The key here is timing. NHL scouting departments time their winter meetings around this January event for a few compelling reasons.
1. The area scouts will have books with multiple viewings on top prospects in their respective leagues. Their reports are filed on the fly.
Coverage of the game tonight starts at 7:00pm ET on NHL Network US, Sportsnet and TVA.
The TSN Insiders talked Leafs first, the World Cup of Hockey, outdoor games for next season, the Rangers looking for a faceoff man and the future of Sekera with the Hurricanes.
Also what will Martin Brodeur do, we should know after the All-Star game.
Meanwhile I will just call it a money grab until proven wrong.
from Mike G. Morreale of NHL.com,
Erie Otters center Connor McDavid and Boston University center Jack Eichel have met and even exceed expectations this season as the top two players eligible for the 2015 NHL Draft.
As expected, McDavid and Eichel were No. 1 and No. 2, respectively, on NHL Central Scouting's midterm rankings of the top North American players available for the 2015 draft, which will be held June 26-27 at BB&T Center in Sunrise, Fla.
"During the meetings there were no negative components brought forward on Eichel or McDavid since both are recognized as truly outstanding, gifted young hockey players," Director of NHL Central Scouting Dan Marr said. "They play different styles yet both bring the exceptional skills, character and intangibles to be a franchise-type player for an NHL club."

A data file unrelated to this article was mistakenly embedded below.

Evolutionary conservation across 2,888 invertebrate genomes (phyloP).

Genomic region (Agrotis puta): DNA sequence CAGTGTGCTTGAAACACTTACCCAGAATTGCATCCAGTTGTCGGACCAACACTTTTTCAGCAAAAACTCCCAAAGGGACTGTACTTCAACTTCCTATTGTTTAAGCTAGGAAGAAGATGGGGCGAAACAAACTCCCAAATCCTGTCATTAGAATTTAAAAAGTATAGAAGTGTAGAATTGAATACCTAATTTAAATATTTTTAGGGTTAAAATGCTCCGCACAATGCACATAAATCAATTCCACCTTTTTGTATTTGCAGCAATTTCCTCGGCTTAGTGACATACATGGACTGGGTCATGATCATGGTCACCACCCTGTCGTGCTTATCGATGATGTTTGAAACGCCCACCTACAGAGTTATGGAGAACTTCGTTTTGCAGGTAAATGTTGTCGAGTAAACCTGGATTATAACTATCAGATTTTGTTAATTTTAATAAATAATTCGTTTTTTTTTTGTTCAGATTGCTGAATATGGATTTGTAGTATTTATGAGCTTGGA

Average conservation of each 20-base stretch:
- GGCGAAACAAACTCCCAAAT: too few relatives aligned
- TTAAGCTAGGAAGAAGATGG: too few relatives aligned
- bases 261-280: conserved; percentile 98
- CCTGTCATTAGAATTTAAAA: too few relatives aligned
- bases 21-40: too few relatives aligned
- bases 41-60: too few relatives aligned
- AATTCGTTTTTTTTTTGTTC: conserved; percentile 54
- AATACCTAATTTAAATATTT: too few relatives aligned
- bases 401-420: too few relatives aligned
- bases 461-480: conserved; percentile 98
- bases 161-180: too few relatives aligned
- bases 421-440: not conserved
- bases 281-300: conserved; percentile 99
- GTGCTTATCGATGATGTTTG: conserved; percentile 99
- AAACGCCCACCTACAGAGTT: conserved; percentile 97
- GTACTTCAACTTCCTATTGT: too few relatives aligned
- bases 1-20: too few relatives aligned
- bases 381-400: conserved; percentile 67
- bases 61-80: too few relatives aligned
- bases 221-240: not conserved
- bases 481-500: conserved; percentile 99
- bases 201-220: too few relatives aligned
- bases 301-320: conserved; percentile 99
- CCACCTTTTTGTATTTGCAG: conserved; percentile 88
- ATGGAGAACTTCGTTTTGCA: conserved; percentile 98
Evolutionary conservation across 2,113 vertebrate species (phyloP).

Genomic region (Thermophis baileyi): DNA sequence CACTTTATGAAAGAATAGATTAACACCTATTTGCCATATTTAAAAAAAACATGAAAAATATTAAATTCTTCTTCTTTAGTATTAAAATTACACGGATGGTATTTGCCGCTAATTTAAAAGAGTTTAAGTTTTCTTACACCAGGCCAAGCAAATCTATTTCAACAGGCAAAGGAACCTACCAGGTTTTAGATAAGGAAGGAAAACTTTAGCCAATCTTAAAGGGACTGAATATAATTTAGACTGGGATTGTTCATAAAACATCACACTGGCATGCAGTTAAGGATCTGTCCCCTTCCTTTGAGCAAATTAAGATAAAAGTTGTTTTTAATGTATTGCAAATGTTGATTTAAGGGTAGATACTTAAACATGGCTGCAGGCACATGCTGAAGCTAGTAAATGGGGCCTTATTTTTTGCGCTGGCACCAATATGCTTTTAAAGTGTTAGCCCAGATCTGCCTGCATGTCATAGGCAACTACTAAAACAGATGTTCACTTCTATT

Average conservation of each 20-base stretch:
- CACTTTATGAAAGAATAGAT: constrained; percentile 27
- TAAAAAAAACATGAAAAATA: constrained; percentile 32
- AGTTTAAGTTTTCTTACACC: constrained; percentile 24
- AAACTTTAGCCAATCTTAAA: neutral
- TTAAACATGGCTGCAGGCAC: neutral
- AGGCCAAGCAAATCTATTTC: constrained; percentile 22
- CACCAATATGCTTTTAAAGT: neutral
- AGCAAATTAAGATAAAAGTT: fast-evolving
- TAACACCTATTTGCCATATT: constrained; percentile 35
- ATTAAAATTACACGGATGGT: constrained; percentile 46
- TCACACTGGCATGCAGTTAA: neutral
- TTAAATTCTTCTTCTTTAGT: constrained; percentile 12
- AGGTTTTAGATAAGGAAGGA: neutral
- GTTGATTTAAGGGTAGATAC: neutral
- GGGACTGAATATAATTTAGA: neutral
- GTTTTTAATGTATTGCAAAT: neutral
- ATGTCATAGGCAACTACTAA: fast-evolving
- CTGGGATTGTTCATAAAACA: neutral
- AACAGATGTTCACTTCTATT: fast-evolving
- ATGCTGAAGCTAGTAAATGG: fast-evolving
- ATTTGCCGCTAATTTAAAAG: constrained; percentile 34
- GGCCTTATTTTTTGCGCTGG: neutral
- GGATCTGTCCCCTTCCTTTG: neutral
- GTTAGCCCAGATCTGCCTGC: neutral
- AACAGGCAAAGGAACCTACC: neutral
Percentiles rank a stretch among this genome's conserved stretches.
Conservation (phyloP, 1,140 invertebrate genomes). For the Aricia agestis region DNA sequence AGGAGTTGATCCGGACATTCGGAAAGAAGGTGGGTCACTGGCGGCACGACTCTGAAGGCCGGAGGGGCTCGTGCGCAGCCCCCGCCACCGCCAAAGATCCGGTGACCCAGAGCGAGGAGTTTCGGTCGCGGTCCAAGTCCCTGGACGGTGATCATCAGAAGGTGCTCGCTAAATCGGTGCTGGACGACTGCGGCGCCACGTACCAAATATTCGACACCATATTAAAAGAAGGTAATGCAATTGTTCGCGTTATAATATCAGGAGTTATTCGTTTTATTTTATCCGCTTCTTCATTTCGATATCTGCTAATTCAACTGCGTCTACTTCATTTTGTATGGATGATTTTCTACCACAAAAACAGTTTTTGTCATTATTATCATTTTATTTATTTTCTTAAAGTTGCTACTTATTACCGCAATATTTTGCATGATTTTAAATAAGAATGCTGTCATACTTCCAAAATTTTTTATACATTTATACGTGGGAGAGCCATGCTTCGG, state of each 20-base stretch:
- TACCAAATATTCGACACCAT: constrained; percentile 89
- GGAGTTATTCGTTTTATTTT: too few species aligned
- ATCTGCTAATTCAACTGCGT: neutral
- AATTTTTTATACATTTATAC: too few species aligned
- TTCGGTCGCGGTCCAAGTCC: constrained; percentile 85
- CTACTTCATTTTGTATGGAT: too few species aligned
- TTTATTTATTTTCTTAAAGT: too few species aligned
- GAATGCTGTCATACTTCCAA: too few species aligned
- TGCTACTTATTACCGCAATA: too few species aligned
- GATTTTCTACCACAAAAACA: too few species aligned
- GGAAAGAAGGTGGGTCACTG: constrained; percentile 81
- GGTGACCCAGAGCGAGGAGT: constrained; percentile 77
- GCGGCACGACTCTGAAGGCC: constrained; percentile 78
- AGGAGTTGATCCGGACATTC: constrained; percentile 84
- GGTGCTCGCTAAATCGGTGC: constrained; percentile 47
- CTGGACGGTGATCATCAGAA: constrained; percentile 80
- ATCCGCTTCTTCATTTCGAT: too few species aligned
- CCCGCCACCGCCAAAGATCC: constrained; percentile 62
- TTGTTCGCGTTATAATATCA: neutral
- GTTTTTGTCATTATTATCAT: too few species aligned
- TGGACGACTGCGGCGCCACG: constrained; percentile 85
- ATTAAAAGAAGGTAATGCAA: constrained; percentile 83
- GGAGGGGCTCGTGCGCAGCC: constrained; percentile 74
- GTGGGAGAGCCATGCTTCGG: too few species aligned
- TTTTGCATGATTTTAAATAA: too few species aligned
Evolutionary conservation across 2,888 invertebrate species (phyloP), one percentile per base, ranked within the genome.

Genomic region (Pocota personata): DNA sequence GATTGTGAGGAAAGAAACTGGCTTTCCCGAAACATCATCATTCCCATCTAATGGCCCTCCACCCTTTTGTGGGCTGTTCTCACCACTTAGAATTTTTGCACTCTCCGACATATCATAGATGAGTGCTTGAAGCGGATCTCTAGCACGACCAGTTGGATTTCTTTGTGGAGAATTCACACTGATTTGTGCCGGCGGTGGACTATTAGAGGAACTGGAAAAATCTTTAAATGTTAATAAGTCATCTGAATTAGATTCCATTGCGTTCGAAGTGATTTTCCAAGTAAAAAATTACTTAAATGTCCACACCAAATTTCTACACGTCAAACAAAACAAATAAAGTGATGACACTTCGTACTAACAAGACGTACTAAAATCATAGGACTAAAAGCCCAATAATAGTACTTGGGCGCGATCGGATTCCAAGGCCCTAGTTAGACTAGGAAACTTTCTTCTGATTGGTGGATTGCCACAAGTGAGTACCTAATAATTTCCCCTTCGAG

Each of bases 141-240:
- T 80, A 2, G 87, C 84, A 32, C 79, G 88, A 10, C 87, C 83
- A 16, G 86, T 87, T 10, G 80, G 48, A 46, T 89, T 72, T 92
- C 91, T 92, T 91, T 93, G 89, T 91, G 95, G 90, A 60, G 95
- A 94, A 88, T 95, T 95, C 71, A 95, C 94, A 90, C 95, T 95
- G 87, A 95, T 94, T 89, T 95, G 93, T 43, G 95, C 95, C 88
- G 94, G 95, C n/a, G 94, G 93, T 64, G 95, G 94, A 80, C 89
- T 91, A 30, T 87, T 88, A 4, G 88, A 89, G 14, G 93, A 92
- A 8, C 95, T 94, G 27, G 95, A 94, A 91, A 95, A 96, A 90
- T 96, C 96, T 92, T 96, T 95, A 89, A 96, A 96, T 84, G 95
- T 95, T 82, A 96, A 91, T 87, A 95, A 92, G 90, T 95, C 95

from Allan Muir of Sports Illustrated,
Swirling rumors suggest that we're just days away from the official announcement of the next World Cup of Hockey and it appears the early talk about the tournament set-up is true. The eight-team event will reportedly feature entries from Canada, the United States, Russia, Finland, Sweden and the Czech Republic, with two “at-large” clubs rounding out the field. The first will be made up of young stars from around the NHL while the second will be comprised of top players from countries that are not sending their national teams.
Nothing wrong with tossing around new ideas, but it is hard to believe that either of these stuck. Both pose obvious problems.
Take the young stars plan: Will national teams be allowed to claim a player who falls under the age limit if he's one of their best? Does a 20-year-old such as Filip Forsberg suit up for Sweden or the young stars? What about 22-year-old Gabe Landeskog? If skaters of their caliber are kept from the national team, then the World Cup risks losing any claim to being a best-on-best tournament.